The novel opens through the lens of Leah Hanwell, an Anglo-Irish woman in her thirties, dissatisfied with her work in the public sector, confused about her marriage, and secretly terminating the pregnancy her West African husband is so eager to see through to a family. Leah’s section is numbered into chapters, the opening ones reading like poetry, rife with sentence fragments, lots of white space, line breaks, and visual manipulation of the text. It’s a list of visceral images standing without narration, unfiltered stream-of-consciousness.

As soon as the reader feels accustomed to the writing style, Smith changes it, includes a chapter unlike the others, skips a chapter entirely, jumps out of sequence, goes back to the sequence again for a bit, then skips ten more chapters before finding the narrative line again. Leah’s section of the book is exhausting and disorienting, mirroring her discombobulated state. The reader feels as Leah feels when her mother “starts talking of things,” the chaos of structure serving as an equalizer for all images, or in Leah’s words, “All things are equal. Leah or tea or rape or bedroom or heart attack or school or who had a baby” (12).

At this point, readers may wish to shelf the book and take a nap, but Smith lets us come up for air. The proceeding section is Felix Cooper’s narrative, clear and digestible. Felix is a Caldwell resident in the projects, a recovering addict, former drug-dealer, who used to have aspirations to work in film but has now settled on working in a garage. His story follows a classic narrative arch. A guy who mostly has it together visits his past to officially let go of it, grapples back and forth with it, breaks out and is heading for a bright future. And just before he reaches it, spoiler alert… he gets killed. His story comes and goes in less than ninety pages of this 400-plus page book. The ease of narrative, the accessibility of character, the beginning—middle—endplot, and the sheer brevity of it all adds up to Smith chiding her readers. She shows us that this sort of simple story just can’t last. Story—identity—is never this clear.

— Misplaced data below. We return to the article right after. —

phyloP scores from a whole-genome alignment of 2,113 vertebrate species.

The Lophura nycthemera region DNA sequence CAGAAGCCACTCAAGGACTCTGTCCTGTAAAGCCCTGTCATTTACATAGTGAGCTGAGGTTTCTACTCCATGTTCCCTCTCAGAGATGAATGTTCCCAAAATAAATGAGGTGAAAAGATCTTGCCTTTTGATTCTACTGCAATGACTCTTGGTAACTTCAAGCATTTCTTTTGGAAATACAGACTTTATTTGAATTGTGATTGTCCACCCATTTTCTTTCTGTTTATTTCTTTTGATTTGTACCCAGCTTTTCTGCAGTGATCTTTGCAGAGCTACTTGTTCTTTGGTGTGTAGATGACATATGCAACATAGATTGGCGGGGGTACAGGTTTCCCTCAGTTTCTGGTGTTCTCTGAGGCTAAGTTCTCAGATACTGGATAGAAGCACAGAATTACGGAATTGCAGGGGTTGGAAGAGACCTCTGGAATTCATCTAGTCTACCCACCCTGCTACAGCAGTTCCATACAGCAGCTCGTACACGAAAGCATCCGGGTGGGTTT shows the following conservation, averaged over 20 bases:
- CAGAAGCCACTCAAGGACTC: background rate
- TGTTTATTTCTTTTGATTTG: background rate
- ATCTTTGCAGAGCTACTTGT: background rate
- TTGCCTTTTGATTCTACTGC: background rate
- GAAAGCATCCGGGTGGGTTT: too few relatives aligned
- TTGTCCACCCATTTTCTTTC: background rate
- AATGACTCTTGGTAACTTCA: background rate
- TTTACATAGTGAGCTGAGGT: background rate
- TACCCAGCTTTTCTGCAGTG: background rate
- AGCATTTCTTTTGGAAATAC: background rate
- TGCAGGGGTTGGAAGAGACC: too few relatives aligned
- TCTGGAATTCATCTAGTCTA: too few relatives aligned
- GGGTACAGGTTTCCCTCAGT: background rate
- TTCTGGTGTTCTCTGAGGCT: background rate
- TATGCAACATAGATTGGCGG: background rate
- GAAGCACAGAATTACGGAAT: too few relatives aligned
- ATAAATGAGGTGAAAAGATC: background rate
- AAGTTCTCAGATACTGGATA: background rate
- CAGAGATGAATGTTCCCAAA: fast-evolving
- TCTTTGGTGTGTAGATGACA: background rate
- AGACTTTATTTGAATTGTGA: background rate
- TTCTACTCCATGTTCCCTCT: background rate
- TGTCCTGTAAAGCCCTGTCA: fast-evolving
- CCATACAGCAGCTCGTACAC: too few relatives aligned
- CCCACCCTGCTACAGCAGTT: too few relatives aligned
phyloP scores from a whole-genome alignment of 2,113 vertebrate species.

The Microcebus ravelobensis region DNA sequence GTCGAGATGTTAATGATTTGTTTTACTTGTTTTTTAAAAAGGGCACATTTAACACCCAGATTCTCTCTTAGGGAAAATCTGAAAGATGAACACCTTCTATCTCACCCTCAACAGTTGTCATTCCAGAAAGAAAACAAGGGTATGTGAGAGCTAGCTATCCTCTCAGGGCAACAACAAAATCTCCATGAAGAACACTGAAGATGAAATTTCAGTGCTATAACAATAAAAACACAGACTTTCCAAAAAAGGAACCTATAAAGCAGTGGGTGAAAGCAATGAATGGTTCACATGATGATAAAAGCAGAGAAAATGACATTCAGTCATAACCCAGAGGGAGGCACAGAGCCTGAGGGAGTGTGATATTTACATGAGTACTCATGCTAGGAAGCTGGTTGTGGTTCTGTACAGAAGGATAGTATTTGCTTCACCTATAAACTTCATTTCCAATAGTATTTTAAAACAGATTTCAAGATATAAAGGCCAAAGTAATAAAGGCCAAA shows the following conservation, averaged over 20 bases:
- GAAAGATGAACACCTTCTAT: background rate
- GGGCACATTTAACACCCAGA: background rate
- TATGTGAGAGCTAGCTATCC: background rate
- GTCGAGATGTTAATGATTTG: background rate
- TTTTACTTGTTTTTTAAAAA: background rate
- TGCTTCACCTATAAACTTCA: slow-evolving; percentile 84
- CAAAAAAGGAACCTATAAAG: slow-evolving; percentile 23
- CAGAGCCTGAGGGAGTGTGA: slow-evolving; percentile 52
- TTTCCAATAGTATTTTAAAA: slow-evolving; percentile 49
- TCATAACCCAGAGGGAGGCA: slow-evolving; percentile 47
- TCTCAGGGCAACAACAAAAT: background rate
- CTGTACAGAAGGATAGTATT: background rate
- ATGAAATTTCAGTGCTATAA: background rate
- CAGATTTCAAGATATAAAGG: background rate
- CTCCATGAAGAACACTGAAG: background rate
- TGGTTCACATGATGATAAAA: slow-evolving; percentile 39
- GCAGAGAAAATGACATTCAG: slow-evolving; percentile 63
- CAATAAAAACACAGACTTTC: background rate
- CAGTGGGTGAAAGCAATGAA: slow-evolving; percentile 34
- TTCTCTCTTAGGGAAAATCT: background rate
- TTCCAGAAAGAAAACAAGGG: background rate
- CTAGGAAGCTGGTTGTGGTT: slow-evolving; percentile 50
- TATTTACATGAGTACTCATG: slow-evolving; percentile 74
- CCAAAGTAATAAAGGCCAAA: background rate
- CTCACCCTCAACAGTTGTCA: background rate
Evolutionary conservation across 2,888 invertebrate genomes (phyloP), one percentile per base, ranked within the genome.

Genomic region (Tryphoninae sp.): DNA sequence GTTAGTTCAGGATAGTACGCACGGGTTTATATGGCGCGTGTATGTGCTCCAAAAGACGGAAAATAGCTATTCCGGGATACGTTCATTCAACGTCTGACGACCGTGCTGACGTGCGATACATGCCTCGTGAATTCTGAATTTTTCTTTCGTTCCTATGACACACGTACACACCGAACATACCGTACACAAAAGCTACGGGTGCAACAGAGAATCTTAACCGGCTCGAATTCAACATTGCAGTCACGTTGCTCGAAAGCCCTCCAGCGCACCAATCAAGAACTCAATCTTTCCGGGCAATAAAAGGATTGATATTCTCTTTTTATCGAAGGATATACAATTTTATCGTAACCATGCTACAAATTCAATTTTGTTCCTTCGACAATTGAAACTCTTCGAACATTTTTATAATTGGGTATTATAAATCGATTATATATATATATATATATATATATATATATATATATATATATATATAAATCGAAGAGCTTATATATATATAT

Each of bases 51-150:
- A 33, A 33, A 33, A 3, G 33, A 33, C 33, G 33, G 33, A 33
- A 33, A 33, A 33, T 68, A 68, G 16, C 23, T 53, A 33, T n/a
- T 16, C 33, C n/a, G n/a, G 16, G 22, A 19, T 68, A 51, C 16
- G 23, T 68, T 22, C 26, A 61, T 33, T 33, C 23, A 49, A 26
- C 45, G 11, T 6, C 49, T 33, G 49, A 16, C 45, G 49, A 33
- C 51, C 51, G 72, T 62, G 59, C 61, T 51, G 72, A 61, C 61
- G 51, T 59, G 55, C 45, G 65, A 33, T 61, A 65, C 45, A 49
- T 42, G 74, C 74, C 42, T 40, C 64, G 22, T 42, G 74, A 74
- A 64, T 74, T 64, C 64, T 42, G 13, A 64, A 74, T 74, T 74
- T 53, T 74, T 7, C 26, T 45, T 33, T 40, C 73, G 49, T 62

To counter our rendezvous with Felix, we meet Keisha, Leah’s best friend, who renames herself Natalie when she leaves Caldwell to go to college. On the outside or from Leah’s perspective, Keisha/Natalie, a young black lawyer, seems to have it all pulled together with her husband, a “negroid Italian,” and two children, but when we get a closer look, we can see that it is she who suffers greatest from an identity crisis, not to mention that she explicitly admits to hating plots (282).  It’s no surprise then that her story is told in the most unconventional manner of the book, a numbered list of small vignettes haphazardly collaged together that take up the bulk of the novel’s middle, vaguely following a timeline but rarely if ever maintaining a pattern of form. Some vignettes seem to tell the story of Keisha and Leah’s friendship, others are Keisha’s stream-of-conscious ponderings about sex, religion, philosophy, others a scripted dialogue, a scene in stage directions, an exchange of instant messages, poetry, the list goes on. As soon as a pattern might seem to emerge, Smith breaks it by bringing in a new and unexpected written genre.